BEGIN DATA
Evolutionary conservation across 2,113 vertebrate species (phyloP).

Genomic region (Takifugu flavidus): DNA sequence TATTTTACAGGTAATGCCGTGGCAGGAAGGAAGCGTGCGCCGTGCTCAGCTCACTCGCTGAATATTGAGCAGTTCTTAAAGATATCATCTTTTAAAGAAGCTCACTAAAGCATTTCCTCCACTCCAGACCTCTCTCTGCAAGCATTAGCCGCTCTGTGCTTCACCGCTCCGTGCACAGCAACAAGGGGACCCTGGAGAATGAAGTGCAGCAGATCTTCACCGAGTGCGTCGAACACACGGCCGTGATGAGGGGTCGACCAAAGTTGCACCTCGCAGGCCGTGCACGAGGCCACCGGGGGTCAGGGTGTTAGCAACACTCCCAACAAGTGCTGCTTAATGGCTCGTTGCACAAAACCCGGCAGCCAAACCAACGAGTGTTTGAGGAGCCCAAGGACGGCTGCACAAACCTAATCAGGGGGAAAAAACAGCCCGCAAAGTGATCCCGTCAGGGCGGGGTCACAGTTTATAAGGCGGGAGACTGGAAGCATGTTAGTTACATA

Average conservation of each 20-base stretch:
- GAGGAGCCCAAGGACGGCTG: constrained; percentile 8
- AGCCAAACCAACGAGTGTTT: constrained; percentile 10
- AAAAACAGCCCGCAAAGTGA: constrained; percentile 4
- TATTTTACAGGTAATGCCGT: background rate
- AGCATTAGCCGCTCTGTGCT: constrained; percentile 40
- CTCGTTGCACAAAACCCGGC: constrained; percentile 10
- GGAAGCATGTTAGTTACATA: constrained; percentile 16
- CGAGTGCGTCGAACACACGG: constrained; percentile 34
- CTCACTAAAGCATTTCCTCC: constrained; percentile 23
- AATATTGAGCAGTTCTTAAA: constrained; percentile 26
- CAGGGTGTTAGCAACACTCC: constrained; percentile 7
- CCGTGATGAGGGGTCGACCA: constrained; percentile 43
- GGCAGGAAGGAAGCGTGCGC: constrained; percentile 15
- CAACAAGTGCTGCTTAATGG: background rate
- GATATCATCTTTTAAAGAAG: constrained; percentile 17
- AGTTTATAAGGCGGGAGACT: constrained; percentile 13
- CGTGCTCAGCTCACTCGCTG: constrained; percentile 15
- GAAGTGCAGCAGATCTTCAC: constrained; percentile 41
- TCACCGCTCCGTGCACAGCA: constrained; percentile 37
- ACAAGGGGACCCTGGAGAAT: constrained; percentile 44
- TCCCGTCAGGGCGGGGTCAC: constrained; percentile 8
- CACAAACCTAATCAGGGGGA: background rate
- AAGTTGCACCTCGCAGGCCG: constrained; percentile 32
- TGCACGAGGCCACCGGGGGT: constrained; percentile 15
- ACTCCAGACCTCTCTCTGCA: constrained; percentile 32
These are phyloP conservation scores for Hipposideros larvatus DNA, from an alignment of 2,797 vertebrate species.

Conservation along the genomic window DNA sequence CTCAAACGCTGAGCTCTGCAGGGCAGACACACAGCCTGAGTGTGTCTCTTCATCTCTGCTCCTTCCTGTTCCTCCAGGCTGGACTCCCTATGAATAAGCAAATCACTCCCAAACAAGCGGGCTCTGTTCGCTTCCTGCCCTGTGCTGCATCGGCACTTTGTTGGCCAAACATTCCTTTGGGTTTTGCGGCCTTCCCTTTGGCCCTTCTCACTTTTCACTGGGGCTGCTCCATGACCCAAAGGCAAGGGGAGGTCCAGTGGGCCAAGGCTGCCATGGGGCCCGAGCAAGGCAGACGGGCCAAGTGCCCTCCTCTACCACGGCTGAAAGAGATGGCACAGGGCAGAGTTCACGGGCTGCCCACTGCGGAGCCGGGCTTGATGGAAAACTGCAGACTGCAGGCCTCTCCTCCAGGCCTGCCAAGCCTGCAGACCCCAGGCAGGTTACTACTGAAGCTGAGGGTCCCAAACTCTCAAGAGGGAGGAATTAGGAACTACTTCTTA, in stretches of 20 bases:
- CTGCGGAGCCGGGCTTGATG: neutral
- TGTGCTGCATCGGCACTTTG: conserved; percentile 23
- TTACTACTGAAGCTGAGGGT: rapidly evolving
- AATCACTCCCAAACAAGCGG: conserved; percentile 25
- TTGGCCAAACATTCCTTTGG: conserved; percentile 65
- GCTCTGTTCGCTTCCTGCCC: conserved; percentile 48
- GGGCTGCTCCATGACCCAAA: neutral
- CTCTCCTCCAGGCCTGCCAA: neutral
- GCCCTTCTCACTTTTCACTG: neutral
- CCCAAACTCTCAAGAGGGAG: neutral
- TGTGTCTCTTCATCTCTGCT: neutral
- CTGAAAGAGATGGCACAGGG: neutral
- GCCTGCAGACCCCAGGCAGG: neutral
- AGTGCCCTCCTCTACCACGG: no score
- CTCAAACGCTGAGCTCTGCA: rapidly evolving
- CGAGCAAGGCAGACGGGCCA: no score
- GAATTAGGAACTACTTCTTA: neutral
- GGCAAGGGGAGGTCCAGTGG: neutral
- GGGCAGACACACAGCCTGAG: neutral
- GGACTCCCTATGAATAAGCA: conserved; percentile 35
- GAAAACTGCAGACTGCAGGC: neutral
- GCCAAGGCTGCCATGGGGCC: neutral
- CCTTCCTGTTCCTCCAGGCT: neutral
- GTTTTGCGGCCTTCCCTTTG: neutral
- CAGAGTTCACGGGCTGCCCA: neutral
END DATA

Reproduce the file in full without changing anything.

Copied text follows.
Evolutionary conservation across 2,113 vertebrate species (phyloP).

Genomic region (Takifugu flavidus): DNA sequence TATTTTACAGGTAATGCCGTGGCAGGAAGGAAGCGTGCGCCGTGCTCAGCTCACTCGCTGAATATTGAGCAGTTCTTAAAGATATCATCTTTTAAAGAAGCTCACTAAAGCATTTCCTCCACTCCAGACCTCTCTCTGCAAGCATTAGCCGCTCTGTGCTTCACCGCTCCGTGCACAGCAACAAGGGGACCCTGGAGAATGAAGTGCAGCAGATCTTCACCGAGTGCGTCGAACACACGGCCGTGATGAGGGGTCGACCAAAGTTGCACCTCGCAGGCCGTGCACGAGGCCACCGGGGGTCAGGGTGTTAGCAACACTCCCAACAAGTGCTGCTTAATGGCTCGTTGCACAAAACCCGGCAGCCAAACCAACGAGTGTTTGAGGAGCCCAAGGACGGCTGCACAAACCTAATCAGGGGGAAAAAACAGCCCGCAAAGTGATCCCGTCAGGGCGGGGTCACAGTTTATAAGGCGGGAGACTGGAAGCATGTTAGTTACATA

Average conservation of each 20-base stretch:
- GAGGAGCCCAAGGACGGCTG: constrained; percentile 8
- AGCCAAACCAACGAGTGTTT: constrained; percentile 10
- AAAAACAGCCCGCAAAGTGA: constrained; percentile 4
- TATTTTACAGGTAATGCCGT: background rate
- AGCATTAGCCGCTCTGTGCT: constrained; percentile 40
- CTCGTTGCACAAAACCCGGC: constrained; percentile 10
- GGAAGCATGTTAGTTACATA: constrained; percentile 16
- CGAGTGCGTCGAACACACGG: constrained; percentile 34
- CTCACTAAAGCATTTCCTCC: constrained; percentile 23
- AATATTGAGCAGTTCTTAAA: constrained; percentile 26
- CAGGGTGTTAGCAACACTCC: constrained; percentile 7
- CCGTGATGAGGGGTCGACCA: constrained; percentile 43
- GGCAGGAAGGAAGCGTGCGC: constrained; percentile 15
- CAACAAGTGCTGCTTAATGG: background rate
- GATATCATCTTTTAAAGAAG: constrained; percentile 17
- AGTTTATAAGGCGGGAGACT: constrained; percentile 13
- CGTGCTCAGCTCACTCGCTG: constrained; percentile 15
- GAAGTGCAGCAGATCTTCAC: constrained; percentile 41
- TCACCGCTCCGTGCACAGCA: constrained; percentile 37
- ACAAGGGGACCCTGGAGAAT: constrained; percentile 44
- TCCCGTCAGGGCGGGGTCAC: constrained; percentile 8
- CACAAACCTAATCAGGGGGA: background rate
- AAGTTGCACCTCGCAGGCCG: constrained; percentile 32
- TGCACGAGGCCACCGGGGGT: constrained; percentile 15
- ACTCCAGACCTCTCTCTGCA: constrained; percentile 32
These are phyloP conservation scores for Hipposideros larvatus DNA, from an alignment of 2,797 vertebrate species.

Conservation along the genomic window DNA sequence CTCAAACGCTGAGCTCTGCAGGGCAGACACACAGCCTGAGTGTGTCTCTTCATCTCTGCTCCTTCCTGTTCCTCCAGGCTGGACTCCCTATGAATAAGCAAATCACTCCCAAACAAGCGGGCTCTGTTCGCTTCCTGCCCTGTGCTGCATCGGCACTTTGTTGGCCAAACATTCCTTTGGGTTTTGCGGCCTTCCCTTTGGCCCTTCTCACTTTTCACTGGGGCTGCTCCATGACCCAAAGGCAAGGGGAGGTCCAGTGGGCCAAGGCTGCCATGGGGCCCGAGCAAGGCAGACGGGCCAAGTGCCCTCCTCTACCACGGCTGAAAGAGATGGCACAGGGCAGAGTTCACGGGCTGCCCACTGCGGAGCCGGGCTTGATGGAAAACTGCAGACTGCAGGCCTCTCCTCCAGGCCTGCCAAGCCTGCAGACCCCAGGCAGGTTACTACTGAAGCTGAGGGTCCCAAACTCTCAAGAGGGAGGAATTAGGAACTACTTCTTA, in stretches of 20 bases:
- CTGCGGAGCCGGGCTTGATG: neutral
- TGTGCTGCATCGGCACTTTG: conserved; percentile 23
- TTACTACTGAAGCTGAGGGT: rapidly evolving
- AATCACTCCCAAACAAGCGG: conserved; percentile 25
- TTGGCCAAACATTCCTTTGG: conserved; percentile 65
- GCTCTGTTCGCTTCCTGCCC: conserved; percentile 48
- GGGCTGCTCCATGACCCAAA: neutral
- CTCTCCTCCAGGCCTGCCAA: neutral
- GCCCTTCTCACTTTTCACTG: neutral
- CCCAAACTCTCAAGAGGGAG: neutral
- TGTGTCTCTTCATCTCTGCT: neutral
- CTGAAAGAGATGGCACAGGG: neutral
- GCCTGCAGACCCCAGGCAGG: neutral
- AGTGCCCTCCTCTACCACGG: no score
- CTCAAACGCTGAGCTCTGCA: rapidly evolving
- CGAGCAAGGCAGACGGGCCA: no score
- GAATTAGGAACTACTTCTTA: neutral
- GGCAAGGGGAGGTCCAGTGG: neutral
- GGGCAGACACACAGCCTGAG: neutral
- GGACTCCCTATGAATAAGCA: conserved; percentile 35
- GAAAACTGCAGACTGCAGGC: neutral
- GCCAAGGCTGCCATGGGGCC: neutral
- CCTTCCTGTTCCTCCAGGCT: neutral
- GTTTTGCGGCCTTCCCTTTG: neutral
- CAGAGTTCACGGGCTGCCCA: neutral